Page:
To generate the bandpass white noise, we used 4th-order Butterworth filters (MATLAB function ‘butter’), followed by zero-phase filtering (MATLAB function ‘filtfilt’). For the first group of experiments, we had 13–16 repeats for each stimulus condition of each individual of H. armiger from 5 different recording days and 9–20 repeats for each stimulus condition of each individual of H. pratti from 3–6 different recording days. Each stimulus condition lasted 1 min before switching to a distinct noise condition. For the second group of experiments, we had 15–19 repeats for each stimulus condition of each individual of H. armiger from 4 different recording days and 13–20 repeats for each stimulus condition and each individual of H. pratti from 4 or 5 different recording days. Each stimulus condition lasted half a minute before switching to a distinct noise condition. For both groups of experiments, the playback order of the stimuli for each bat on each recording day was pseudo-randomized.
Echolocation calls were analyzed with custom-written MATLAB scripts (version 2018b, Mathworks, Natick, MA, USA), adopted from our previous studies (Luo and Wiegrebe, 2016; Luo et al., 2017). The general steps of call analysis are as follows. (1) Identification of the position of all potential calls from the smoothed (25 sample window size) continuous recording with an amplitude threshold twice that of the dynamic background noise floor (σn) measured for each recording channel. σn is defined as the median of the absolute values of the smoothed continuous recording (the length of each stored file) divided by 0.6745 (Quiroga et al., 2004). The absolute values of the recording were computed before smoothing. Candidate call positions from all of the 15 recording channels were combined and clustered to represent the final positions for each call, including the start, the peak and the end positions. (2) Based on the start and end positions of the identified call, the candidate call was cut from the continuous recording with 5 ms of extra samples both before and after the identified call. (3) Various spectro-temporal parameters were then estimated, such as call duration and call amplitude (peak and RMS) of the call, CF peak frequency, FM end frequency and FM bandwidth, using the call of the highest amplitude among all the 15 microphones. To estimate the amplitude of the CF and FM components separately, elliptic filters of default parameter settings (MATLAB function ‘ellip’) were used to separate these two components and the cutoff frequency was set to be 2 kHz below the CF peak frequency of each call. The RMS amplitude of the call/component was measured across the call/component duration. Spectral analyses were based on a FFT size of 8192, which resulted in a frequency resolution of ∼30 Hz. One example of the automated call analysis routine is presented in Fig. S2. Original scripts for sound analyses of this study can be obtained upon request from the corresponding author.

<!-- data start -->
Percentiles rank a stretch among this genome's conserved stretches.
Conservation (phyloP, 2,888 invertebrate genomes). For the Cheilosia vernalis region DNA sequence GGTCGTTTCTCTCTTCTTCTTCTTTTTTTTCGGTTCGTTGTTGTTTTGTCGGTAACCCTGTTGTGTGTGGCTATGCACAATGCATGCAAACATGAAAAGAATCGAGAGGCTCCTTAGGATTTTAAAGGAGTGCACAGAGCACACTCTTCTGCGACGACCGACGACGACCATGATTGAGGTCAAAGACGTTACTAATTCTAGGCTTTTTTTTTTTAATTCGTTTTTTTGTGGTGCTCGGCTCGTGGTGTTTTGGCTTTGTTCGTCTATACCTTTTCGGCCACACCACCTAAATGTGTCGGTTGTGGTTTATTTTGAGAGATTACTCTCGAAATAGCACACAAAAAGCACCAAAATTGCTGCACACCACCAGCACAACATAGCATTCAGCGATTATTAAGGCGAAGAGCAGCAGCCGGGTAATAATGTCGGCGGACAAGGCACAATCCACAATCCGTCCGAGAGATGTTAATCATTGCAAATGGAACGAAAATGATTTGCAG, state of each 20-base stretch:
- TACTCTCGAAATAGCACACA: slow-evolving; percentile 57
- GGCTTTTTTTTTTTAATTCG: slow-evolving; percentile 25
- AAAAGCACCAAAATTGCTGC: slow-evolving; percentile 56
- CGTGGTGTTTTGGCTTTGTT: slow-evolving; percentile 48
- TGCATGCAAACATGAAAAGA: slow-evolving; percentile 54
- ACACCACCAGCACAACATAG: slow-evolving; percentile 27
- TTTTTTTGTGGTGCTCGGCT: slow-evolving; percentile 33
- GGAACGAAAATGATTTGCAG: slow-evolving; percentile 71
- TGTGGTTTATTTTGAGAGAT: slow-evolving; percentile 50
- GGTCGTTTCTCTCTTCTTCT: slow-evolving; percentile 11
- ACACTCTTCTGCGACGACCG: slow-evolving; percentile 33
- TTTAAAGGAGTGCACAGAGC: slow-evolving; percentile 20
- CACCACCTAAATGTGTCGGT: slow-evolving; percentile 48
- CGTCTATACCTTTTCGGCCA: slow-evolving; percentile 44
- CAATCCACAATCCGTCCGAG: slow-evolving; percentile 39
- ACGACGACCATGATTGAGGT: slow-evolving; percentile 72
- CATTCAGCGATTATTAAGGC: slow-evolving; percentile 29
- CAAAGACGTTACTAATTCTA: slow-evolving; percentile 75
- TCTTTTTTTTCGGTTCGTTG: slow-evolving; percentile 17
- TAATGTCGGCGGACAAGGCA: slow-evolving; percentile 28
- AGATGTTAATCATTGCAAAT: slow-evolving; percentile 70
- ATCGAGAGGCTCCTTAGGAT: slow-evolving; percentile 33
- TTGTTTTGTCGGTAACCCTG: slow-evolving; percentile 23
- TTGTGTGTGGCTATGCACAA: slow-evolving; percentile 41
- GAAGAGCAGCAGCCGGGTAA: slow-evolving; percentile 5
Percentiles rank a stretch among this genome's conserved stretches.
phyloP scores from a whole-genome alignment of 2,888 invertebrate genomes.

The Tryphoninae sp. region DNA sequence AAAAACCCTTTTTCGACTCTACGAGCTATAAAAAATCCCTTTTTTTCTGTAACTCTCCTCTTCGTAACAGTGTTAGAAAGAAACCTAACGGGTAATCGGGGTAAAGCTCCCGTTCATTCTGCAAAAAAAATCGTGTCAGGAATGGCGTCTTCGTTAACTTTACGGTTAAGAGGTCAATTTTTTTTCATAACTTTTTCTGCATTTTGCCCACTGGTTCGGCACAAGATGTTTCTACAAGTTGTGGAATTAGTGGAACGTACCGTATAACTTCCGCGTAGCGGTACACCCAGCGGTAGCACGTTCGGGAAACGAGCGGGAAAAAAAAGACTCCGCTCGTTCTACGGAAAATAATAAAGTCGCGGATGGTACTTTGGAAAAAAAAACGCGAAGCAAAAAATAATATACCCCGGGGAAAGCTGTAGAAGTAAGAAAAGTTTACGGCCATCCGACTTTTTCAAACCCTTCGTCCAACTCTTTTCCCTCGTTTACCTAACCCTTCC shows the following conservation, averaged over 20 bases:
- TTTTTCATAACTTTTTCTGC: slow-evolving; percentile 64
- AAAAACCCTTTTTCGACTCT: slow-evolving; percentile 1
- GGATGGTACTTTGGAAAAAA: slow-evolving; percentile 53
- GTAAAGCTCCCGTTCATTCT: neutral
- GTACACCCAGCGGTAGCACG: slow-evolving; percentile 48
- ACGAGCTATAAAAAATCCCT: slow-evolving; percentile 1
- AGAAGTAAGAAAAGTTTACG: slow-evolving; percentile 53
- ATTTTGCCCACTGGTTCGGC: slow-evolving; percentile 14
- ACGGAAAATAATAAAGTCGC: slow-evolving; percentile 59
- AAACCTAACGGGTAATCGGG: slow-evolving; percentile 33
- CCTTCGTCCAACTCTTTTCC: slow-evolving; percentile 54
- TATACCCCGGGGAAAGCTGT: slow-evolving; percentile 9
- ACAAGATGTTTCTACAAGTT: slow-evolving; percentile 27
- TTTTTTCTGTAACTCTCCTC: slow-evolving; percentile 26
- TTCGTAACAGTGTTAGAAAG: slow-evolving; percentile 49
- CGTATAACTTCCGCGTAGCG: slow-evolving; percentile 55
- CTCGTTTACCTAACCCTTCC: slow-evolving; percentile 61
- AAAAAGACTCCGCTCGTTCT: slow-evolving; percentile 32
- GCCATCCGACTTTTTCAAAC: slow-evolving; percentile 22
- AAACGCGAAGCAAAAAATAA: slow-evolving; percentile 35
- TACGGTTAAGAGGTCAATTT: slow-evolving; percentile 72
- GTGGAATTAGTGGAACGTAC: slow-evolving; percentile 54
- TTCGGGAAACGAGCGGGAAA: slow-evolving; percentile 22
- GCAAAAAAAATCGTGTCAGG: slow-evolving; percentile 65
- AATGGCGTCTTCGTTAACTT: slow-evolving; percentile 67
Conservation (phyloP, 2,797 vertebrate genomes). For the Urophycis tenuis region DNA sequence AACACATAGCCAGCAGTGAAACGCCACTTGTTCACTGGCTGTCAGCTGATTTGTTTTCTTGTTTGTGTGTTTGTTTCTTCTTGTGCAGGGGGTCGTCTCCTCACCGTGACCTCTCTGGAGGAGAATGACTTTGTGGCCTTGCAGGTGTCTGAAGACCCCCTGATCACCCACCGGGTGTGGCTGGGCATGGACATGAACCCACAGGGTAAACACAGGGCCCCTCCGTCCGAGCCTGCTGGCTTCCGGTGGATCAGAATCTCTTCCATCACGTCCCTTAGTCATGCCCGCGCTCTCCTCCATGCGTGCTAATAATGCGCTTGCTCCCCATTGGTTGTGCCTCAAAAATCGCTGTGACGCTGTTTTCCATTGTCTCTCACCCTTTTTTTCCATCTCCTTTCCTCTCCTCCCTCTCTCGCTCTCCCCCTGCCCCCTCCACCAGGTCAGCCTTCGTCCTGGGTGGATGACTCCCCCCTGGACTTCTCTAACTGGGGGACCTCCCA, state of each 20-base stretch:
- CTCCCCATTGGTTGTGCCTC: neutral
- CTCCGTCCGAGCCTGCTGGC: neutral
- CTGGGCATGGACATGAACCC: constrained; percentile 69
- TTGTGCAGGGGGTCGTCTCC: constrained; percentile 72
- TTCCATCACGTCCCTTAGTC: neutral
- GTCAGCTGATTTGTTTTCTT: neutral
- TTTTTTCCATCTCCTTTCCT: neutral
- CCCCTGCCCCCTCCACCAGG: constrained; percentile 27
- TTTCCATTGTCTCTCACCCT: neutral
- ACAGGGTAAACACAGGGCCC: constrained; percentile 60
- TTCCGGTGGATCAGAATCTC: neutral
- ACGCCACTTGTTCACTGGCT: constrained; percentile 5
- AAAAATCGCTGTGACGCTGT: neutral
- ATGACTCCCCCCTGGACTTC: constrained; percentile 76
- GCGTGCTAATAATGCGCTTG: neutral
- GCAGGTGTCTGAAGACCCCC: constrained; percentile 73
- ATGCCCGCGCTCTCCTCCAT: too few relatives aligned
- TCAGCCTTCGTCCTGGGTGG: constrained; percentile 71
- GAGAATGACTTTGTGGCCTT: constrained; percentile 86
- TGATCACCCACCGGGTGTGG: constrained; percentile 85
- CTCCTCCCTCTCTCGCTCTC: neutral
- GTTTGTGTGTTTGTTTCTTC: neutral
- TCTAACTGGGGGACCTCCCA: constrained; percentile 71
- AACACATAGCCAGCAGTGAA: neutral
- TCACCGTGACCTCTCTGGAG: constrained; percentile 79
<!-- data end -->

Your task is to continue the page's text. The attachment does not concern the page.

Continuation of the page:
In total, we analyzed 288,261 echolocation calls for H. armiger and 123,172 echolocation calls for H. pratti in the first group of experiments. We analyzed 284,339 echolocation calls for H. armiger and 148,664 echolocation calls for H. pratti in the second group of experiments. Because calls from a certain individual were correlated, instead of independent observations, we used linear mixed models for all statistical inferences. To examine whether the call amplitude of the bats statistically differed between two conditions, e.g. 40 dB SPL noise condition versus silence control, we set the amplitude as the dependent variable, the experiment condition as the fixed effect (categorical) and the identity of the individual as the random effect (categorical). The general formula of the mixed model is ‘amplitude ∼1+condition+(1+condition|individual)’. Mixed models are widely used to investigate correlated observations (Bolker et al., 2009; Kragh et al., 2019). Additionally, to evaluate the degree of statistical relevance, we calculated the large population effect size that was defined as 0.8 times the standard deviation for each pairwise comparison (Nakagawa and Cuthill, 2007).
We performed two groups of playback experiments with resting H. armiger (6 individuals) and H. pratti (5 individuals) in an echo-attenuated flight room (5×4×2.2 m). Echolocation calls of individual bats were recorded with an array of 15 ultrasonic microphones (Fig. 1D). In the first group of experiments, we used wideband white noise (10–100 kHz) of three noise levels, and in the second group of experiments, we used bandpass white noise of distinct spectral content; in both cases, we included a silence control.